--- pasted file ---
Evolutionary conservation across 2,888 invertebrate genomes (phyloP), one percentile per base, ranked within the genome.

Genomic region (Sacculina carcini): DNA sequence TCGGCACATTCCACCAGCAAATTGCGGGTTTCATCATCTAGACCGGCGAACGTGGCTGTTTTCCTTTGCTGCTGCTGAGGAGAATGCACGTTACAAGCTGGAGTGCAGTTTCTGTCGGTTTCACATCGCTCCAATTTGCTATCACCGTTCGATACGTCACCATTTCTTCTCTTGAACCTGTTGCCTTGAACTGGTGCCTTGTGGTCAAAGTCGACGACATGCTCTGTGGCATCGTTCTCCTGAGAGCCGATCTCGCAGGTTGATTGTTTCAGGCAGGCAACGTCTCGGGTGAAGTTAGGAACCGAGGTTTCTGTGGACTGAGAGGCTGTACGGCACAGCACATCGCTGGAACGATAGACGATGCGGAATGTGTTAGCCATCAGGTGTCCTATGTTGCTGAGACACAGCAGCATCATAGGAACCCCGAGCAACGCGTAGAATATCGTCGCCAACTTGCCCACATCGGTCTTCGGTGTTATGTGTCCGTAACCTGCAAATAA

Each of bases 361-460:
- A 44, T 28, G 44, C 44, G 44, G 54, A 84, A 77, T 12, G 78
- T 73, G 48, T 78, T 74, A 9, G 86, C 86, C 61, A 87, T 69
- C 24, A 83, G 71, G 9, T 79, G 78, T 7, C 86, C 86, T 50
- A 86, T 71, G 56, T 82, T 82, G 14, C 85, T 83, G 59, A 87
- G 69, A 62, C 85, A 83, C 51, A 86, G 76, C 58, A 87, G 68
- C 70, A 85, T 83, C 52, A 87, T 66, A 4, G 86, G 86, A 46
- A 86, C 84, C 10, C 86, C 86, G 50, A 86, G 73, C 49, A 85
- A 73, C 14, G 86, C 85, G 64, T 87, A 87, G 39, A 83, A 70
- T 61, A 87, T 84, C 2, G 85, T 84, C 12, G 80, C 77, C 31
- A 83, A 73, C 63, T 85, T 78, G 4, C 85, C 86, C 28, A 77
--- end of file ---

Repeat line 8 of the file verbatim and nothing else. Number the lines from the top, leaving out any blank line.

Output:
- G 69, A 62, C 85, A 83, C 51, A 86, G 76, C 58, A 87, G 68